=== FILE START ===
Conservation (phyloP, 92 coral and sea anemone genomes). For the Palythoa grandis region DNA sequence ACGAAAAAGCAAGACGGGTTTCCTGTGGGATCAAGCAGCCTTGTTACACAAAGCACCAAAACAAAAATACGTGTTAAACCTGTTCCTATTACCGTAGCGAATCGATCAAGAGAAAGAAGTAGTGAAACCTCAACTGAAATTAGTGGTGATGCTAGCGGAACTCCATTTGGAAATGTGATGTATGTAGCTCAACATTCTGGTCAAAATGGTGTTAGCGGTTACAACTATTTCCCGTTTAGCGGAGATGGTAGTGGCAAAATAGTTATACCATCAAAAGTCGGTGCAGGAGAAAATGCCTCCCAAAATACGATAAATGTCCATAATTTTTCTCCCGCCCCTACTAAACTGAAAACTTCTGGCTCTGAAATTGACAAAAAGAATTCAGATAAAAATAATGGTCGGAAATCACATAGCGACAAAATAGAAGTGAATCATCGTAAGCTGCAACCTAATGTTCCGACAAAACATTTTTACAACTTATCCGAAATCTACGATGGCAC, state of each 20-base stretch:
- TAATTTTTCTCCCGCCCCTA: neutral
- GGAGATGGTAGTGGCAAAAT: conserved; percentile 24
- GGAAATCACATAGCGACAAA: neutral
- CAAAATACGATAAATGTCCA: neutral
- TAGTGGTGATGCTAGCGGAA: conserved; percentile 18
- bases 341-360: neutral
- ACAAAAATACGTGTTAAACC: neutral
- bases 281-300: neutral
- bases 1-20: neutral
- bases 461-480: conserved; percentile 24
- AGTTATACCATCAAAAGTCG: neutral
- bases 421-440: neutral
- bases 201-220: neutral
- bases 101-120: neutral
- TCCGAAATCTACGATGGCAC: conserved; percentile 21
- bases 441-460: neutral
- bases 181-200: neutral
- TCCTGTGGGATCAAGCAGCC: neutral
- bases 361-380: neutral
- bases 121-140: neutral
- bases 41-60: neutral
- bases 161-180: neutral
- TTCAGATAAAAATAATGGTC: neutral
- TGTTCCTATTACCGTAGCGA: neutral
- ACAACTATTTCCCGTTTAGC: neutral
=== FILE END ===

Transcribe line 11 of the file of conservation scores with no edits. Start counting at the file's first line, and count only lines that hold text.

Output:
- bases 461-480: conserved; percentile 24